Tribeca 2010 Critic’s Choice: “Cairo Time”

Patricia Clarkson as Juliette and Alexander Siddig as Tareq in "Cairo Time."

Cairo Time

(Ruba Nadda. 2009. Canada/Ireland/Egypt. 89 min.)

We’ve all logged time in the stranger-in-a-strange-land movie, but rarely with the intense pleasure that accompanies watching Patricia Clarkson discover Cairo. Clarkson works more modestly and with more cumulative emotional impact under Syrian/Canadian writer-director Ruba Nadda than she’s ever demonstrated in a long, distinguished career. There’s a unified female sensibility at work here—Christine Vachon of Killer Films is an executive producer, and Vachon can be counted on to deliver the production values of an Ismail Merchant or a Cubby Broccoli. Clarkson, Nadda, and Vachon make Cairo Time a deep, reflective look at marriage ties and how they can be slowly, sorely, inexorably tested in a world class city filled with uncertainty and mystery.

Clarkson plays Juliette, a writer for an edgy fashion magazine, who arrives in Cairo to meet her husband, a UN official who’s been delayed in Gaza, setting up refugee camps. The husband sends his former security guard, Tareq (Alexander Siddig, a Sudanese native), now the well-liked proprietor of a Cairo tearoom. We learn that Juliette and her husband have grown children who she’s mostly raised (the daughter has eloped, hurting her mother) and that like many executive’s wives she’s learned to be patient, self-sufficient, and quietly independent. But he’s promised her a vacation, and when his days and nights away turn into weeks, she begins to explore Cairo—and her heart—with Tareq.

It’s a simple premise, and like any great city you may have discovered at your leisure, you begin to examine Cairo—and Juliette—with care. Like her sometime guide Tereq, she’s slim, mildly curious, impeccably polite. Her wardrobe (by Brenda Boer) exemplifies the careful elegance we once took for granted in Paramount dramas costumed by Edith Head. There’s not much chemistry between Juliette and Tereq for a long time, until her loneliness and frustration over her husband’s absence begin to fester. Clarkson’s co-star is really Cairo, a metropolis in cultural transition—bustling, peaceful, tangled with traffic and packed alleyways, cheek-to-jowl with the silent splendor of the Pyramids of Giza. After the young local men have sniffed her out—literally—and decided she’s of little interest, Juliette is alone with the city and Tereq. The one time she ventures out on her own—trying to travel by bus through the White Desert to Gaza to surprise her husband—she finds herself in danger as an American, and is quickly escorted back to her luxury hotel suite by the dutiful Tereq. Will Juliette be reunited with her husband? Will she slide into the willing arms of Tereq? Watch and see.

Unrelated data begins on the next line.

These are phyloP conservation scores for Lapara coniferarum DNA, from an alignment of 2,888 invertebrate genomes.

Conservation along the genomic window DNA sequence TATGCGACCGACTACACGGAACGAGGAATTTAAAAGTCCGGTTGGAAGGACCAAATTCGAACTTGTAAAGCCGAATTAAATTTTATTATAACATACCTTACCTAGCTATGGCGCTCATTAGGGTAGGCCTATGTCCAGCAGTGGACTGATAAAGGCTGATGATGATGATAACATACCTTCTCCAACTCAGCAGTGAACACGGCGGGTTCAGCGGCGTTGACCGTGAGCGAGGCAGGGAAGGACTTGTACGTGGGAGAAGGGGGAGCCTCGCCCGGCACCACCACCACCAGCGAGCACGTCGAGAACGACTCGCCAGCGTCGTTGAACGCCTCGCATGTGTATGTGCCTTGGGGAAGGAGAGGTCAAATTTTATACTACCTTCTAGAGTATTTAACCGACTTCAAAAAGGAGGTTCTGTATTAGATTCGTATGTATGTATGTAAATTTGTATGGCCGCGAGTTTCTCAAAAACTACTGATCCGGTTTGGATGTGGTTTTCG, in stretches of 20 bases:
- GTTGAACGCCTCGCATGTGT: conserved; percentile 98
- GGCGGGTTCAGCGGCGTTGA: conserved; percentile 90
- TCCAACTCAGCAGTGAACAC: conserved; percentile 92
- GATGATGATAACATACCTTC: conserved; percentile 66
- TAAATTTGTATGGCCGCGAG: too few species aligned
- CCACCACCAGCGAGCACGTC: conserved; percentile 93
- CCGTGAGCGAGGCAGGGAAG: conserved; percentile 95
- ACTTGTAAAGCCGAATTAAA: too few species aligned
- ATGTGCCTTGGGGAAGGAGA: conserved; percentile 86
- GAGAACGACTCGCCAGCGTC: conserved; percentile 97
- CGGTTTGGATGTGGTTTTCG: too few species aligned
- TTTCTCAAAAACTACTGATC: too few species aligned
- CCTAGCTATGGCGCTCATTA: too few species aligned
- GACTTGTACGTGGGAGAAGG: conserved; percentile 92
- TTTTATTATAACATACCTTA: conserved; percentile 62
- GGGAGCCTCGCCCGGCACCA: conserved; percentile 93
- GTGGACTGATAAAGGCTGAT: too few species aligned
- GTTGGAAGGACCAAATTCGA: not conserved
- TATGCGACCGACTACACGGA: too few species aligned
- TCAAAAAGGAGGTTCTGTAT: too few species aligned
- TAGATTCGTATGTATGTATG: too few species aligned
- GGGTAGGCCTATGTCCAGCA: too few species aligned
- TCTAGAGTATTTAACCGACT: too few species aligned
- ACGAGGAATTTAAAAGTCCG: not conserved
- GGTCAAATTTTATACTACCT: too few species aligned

Patricia Clarkson is a veteran screen performer (Married Life, Far From Heaven, Pieces of April, The Station Agent, Goodnight and Good Luck) who’s often a second lead or ensemble player; she can be aggressive when she’s fighting for screen time. But she’s at ease here from the get-go; Clarkson seems to trust her director’s instincts (as do we), and she makes Juliette into a fully realized woman who’s aware that while the pyramids of Egypt may be unchanging, her own life is sliding by. It’s the kind of acting once done by Maria Schell, Eva Marie Saint, Grace Kelly, and especially a luminous French actress of the 40s, Michele Morgan, who Ms. Clarkson most closely resembles here. It’s a gem of a performance.

About :

Kurt Brokaw joined The Independent in 2010 as Senior Film Critic, covering New York’s six major film festivals and reviewing individual features and shorts of merit.  He was Associate Teaching Professor at The New School for 33 years, and has taught courses on film noir, early lesbian fiction and Jewish-themed cinema at The 92nd Street Y for 15 years. His memoir, The Paperback Guy, was published in 2020.